The project simplified in this article was funded by the United States of America Navy in a bid to identify means of establishing sound invisibility. According to Grant, and based on scientific reports from studies carried out in this field, human visibility is enabled by scattering of light waves that hit on various objects. This is the same concept employed by the navy where the scattered sound waves from vessels on or under water are detected (Grant, 2013). The scientists have identified that if these sound waves can be prevented from scattering of the vessel, then it would be possible to avoid sonar detection.
Considering that, scientists have been carrying out research to develop cloaks that would inhibit the scattering of these sound waves thus preventing vessel detection by the enemy. Most of their research has been unsuccessful. This article thus is written to inform the US Navy Department that there has been a break through after Jose Sanchez-Dehesa who is an electrical engineer and his colleagues pursued a different method of preventing detection (Grant, 2013). There technology seeks to design a sphere that would also scatter sound waves as those scattered by the vessel thus cancelling out the effect and enabling sound invisibility. This is particularly good news to the US Naval department to whom this information is directed to and who had funded the research.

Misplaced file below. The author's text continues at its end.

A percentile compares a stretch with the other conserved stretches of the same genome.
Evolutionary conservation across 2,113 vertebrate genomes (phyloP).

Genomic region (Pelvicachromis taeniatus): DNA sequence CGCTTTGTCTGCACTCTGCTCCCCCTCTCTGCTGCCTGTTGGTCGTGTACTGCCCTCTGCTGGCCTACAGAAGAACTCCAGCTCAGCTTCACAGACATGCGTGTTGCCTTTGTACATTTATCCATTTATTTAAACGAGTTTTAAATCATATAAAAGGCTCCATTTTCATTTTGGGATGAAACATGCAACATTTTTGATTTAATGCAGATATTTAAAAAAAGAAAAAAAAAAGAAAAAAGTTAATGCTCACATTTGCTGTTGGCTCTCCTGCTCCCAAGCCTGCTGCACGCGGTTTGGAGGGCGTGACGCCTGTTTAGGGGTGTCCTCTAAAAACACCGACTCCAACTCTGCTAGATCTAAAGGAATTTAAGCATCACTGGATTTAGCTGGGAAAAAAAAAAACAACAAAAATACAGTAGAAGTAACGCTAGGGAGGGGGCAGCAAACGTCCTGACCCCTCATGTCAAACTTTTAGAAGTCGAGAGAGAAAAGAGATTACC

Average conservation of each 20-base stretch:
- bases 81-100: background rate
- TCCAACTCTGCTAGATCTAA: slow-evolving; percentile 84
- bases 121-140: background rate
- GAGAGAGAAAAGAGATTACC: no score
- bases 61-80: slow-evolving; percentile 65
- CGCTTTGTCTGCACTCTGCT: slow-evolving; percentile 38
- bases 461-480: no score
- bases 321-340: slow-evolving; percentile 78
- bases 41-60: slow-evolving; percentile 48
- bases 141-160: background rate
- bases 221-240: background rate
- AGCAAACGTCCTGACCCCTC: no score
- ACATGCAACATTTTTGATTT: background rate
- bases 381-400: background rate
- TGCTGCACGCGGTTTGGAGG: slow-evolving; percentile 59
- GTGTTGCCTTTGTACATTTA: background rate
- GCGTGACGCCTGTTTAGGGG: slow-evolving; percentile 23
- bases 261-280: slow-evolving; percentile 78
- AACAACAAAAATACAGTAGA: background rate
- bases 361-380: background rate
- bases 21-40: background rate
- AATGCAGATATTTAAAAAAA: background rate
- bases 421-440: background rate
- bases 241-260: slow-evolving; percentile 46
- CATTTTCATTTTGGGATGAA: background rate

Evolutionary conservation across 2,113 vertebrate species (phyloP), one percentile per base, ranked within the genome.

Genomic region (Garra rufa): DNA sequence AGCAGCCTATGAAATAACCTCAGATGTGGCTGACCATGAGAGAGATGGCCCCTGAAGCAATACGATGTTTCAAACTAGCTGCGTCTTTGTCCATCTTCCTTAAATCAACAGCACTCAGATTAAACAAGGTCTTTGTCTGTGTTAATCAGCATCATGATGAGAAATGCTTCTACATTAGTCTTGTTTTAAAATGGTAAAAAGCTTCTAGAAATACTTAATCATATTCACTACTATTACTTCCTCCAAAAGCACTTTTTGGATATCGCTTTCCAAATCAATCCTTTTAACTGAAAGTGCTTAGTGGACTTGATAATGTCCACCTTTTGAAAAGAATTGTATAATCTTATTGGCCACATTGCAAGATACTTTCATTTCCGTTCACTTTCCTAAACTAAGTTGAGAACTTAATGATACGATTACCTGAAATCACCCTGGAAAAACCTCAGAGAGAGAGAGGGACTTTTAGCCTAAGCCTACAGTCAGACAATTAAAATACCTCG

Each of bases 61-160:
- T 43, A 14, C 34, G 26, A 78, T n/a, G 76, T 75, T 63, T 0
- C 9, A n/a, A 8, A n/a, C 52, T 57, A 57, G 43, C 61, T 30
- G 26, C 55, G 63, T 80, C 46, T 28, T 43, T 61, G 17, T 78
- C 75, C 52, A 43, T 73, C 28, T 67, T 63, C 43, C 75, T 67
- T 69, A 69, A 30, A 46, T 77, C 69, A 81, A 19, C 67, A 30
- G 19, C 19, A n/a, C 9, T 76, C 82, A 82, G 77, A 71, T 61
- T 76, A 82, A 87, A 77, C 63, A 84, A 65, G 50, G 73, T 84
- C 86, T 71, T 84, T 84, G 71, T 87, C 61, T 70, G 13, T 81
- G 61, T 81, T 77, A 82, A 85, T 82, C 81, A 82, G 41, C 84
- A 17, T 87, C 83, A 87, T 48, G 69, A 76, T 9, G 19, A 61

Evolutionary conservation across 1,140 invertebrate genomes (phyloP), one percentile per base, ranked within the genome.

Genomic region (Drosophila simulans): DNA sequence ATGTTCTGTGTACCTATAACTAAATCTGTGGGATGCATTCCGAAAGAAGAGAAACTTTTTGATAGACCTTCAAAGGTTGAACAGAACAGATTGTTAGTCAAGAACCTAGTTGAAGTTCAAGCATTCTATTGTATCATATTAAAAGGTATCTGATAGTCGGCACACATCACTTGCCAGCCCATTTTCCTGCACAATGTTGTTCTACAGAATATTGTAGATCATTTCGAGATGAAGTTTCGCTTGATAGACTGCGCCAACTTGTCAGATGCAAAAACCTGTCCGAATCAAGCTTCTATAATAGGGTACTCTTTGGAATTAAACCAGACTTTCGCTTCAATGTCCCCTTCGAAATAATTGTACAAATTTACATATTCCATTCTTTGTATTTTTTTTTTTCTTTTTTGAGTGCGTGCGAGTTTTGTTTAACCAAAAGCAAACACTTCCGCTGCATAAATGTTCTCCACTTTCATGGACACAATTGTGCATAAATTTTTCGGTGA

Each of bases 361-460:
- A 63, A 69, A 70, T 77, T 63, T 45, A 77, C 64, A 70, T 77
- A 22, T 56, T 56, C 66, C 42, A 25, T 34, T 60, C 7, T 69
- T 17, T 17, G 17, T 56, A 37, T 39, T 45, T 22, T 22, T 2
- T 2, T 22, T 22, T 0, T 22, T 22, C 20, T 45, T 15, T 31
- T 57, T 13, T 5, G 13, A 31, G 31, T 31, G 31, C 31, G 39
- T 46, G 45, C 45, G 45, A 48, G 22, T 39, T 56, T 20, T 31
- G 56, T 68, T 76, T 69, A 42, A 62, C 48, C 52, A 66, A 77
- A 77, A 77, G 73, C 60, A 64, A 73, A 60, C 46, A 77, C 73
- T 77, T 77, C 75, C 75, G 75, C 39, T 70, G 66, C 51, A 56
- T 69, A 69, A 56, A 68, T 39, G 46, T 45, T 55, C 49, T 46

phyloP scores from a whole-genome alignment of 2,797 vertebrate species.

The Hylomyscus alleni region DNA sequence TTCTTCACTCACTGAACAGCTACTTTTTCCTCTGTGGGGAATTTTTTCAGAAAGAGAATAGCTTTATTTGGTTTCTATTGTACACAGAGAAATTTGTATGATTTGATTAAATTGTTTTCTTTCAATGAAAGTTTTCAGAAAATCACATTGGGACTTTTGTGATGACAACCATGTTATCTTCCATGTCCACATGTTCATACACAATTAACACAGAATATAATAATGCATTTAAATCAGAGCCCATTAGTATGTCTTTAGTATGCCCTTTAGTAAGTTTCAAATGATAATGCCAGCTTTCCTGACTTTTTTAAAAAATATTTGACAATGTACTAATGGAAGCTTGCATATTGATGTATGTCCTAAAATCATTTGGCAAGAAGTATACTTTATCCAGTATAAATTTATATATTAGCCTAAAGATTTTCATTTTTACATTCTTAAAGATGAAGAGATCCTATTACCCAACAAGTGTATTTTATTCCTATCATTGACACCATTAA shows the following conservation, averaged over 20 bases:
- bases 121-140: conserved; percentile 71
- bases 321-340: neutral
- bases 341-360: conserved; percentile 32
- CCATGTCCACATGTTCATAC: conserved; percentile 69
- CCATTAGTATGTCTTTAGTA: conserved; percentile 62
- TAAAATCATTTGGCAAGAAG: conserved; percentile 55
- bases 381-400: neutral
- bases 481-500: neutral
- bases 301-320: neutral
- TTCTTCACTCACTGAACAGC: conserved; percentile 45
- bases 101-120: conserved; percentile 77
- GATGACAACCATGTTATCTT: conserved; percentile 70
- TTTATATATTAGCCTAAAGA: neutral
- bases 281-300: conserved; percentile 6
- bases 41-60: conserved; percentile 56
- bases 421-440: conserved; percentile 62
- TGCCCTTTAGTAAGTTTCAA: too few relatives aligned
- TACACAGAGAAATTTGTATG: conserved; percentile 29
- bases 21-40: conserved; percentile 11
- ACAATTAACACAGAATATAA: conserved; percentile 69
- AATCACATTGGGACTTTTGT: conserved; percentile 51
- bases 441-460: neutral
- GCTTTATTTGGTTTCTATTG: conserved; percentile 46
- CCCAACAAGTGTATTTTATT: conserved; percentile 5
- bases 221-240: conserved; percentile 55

Grant, A. (2013). “Sound cloaks enter the third dimension.” Science News http://www.sciencenews.org/view/generic/id/349255/description/Sound_cloaks_enter_the_third_dimension